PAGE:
Machine Obsolescence

SONY’s U-matic video cassette

Introduced by SONY in 1971 U-matic was, according to Jeff Martin, 'the first truly successful videocassette format'.

Philips’ N-1500 video format dominated the domestic video tape market in the 1970s. By 1974 U-Matic was widely adopted in industrial and institutional settings. The format also performed a key role in the development of Electronic News Gathering. This was due to its portability, cost effectiveness and rapid integration into programme workflow. Compared with 16mm film U-matic had many strengths.

The design of the U-Matic case mimicked a hardback book. Mechanical properties were modelled on the audio cassette's twin spool system.

Like the Philips compact audio cassette developed in the early 1960s, U-Matic was a self-contained video playback system. This required minimal technical skill and knowledge to operate.

There was no need to manually lace the video tape through the transport, or even rewind before ejection like SONY's open reel video tape formats, EIAJ 1/2" and 1" Type C. Stopping and starting the tape was immediate, transferring different tapes quick and easy. U-Matic ushered in a new era of efficiency and precision in video tape technology.

Mobile news-gathering on U-matic video tape

Emphasising technical quality and user-friendliness was key to marketing U-Matic video tape.

As SONY's product brochure states, 'it is no use developing a TV system based on highly sophisticated knowledge if it requires equally sophisticated knowledge to be used.

'The 'ease of operation' is demonstrated in publicity brochures in a series of images. These guide the prospective user through tape machine interface. The human operator, insulated from the complex mechanical principles making the machine tick only needs to know a few things: how to feed content and direct pre-programmed functions such as play, record, fast forward, rewind and stop.

New Applications

Marketing material for audio visual technology often helps the potential buyer imagine possible applications. This is especially true when a technology is new.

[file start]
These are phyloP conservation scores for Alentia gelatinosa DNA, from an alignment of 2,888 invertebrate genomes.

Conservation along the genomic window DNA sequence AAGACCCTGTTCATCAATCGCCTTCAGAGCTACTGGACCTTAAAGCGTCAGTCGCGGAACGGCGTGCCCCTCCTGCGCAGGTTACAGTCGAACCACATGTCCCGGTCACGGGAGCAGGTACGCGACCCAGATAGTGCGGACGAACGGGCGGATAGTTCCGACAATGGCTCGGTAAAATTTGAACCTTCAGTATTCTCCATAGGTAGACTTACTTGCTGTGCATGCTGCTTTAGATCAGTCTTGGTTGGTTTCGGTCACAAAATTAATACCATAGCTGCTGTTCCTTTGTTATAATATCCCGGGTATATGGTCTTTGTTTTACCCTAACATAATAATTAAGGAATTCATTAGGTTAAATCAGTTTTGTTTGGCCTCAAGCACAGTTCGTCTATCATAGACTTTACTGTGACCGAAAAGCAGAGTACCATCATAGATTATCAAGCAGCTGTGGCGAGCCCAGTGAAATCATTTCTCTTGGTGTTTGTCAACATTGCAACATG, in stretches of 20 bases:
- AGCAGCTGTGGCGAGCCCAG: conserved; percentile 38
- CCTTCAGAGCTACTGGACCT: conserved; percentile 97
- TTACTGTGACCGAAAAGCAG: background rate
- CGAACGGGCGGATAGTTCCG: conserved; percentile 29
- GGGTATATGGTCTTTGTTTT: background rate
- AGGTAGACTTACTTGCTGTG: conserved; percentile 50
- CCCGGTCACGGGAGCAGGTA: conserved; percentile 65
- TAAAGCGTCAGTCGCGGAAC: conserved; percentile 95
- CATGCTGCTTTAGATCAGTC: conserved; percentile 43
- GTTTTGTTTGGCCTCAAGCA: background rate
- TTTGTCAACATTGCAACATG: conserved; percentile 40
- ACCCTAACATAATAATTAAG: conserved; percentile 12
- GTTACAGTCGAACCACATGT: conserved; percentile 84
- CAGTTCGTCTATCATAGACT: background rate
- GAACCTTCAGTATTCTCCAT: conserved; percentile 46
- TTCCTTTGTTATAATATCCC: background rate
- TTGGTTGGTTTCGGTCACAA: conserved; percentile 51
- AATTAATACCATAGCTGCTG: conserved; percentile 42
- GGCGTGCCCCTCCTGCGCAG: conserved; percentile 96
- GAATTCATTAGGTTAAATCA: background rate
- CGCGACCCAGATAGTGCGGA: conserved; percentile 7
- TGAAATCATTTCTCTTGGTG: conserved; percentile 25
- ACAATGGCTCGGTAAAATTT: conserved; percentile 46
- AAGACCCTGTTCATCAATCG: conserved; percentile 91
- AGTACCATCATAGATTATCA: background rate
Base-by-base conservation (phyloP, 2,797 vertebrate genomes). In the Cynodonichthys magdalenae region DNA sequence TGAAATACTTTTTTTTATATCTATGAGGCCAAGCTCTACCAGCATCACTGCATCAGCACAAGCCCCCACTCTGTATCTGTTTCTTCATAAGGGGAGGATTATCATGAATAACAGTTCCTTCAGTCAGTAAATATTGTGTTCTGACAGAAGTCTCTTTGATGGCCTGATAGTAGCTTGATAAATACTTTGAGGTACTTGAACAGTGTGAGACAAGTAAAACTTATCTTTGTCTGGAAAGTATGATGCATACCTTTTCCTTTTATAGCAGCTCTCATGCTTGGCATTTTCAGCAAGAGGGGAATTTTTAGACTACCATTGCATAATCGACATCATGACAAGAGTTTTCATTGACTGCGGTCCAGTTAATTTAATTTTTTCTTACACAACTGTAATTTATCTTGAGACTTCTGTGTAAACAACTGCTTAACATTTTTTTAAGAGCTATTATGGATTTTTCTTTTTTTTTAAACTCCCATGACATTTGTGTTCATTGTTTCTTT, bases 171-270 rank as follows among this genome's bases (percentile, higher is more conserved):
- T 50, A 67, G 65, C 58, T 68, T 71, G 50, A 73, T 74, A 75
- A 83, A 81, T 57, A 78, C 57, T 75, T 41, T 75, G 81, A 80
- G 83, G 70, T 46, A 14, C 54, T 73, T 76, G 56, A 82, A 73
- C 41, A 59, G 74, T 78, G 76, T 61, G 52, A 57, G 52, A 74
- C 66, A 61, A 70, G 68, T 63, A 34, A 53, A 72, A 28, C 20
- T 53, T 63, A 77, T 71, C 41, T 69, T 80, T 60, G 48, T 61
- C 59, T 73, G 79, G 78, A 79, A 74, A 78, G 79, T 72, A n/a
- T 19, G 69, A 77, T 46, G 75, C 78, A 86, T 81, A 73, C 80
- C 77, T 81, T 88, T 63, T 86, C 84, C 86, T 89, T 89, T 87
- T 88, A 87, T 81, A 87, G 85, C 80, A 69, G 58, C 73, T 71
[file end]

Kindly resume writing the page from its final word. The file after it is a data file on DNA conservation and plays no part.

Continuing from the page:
For SONY’s U-Matic video tape it was the ‘very flexibility of the system’ that was emphasised. The brochure recounts a story of an oil tanker crew stationed in the middle of the Atlantic.

After they watch a football match the oil workers sit back and enjoy a new health and safety video. ‘More inclined to take the information from a television set,’ U-matic is presented as a novel way to combine leisure and work.

Ultimately ‘the obligation for the application of the SONY U-matic videocassette system lies with the user…the equipment literally speaks for itself.’

International Video Networks

Before the internet arrived, SONY believed video tape was the media to connect global businesses.

'Ford, ICI, Hambro Life, IBM, JCB...what do these companies have in common, apart from their obvious success? Each of these companies, together with many more, have accepted and installed a new degree of communications technology, the U-matic videocassette system. They need international communication capability. Training, information, product briefs, engineering techniques, sales plans…all can be communicated clearly, effectively by means of television'.

SONY heralded videotape's capacity to reach 'any part of the world...a world already revolutionised by television.' Video tape distributed messages in 'words and pictures'. It enabled simultaneous transmission and connected people in locations as 'wide as the world's postal networks.' With appropriate equipment interoperability between different regional video standards - PAL, NTSC and SECAM - was possible.

Video was imagined as a powerful virtual presence serving international business communities. It was a practical money-saving device and effective way to foster inter-cultural communication: 'Why bring 50 salesmen from the field into Head Office, losing valuable working time when their briefing could be sent through the post?'

Preserving U-Matic Video Tape

According the Preservation Self-Assessment Program, U-Matic video tape ‘should be considered at high preservation risk’ due to media and hardware obsolescence. A lot of material was recorded on the U-matic format, especially in media and news-gathering contexts. In the long term there is likely to be more tape than working machines.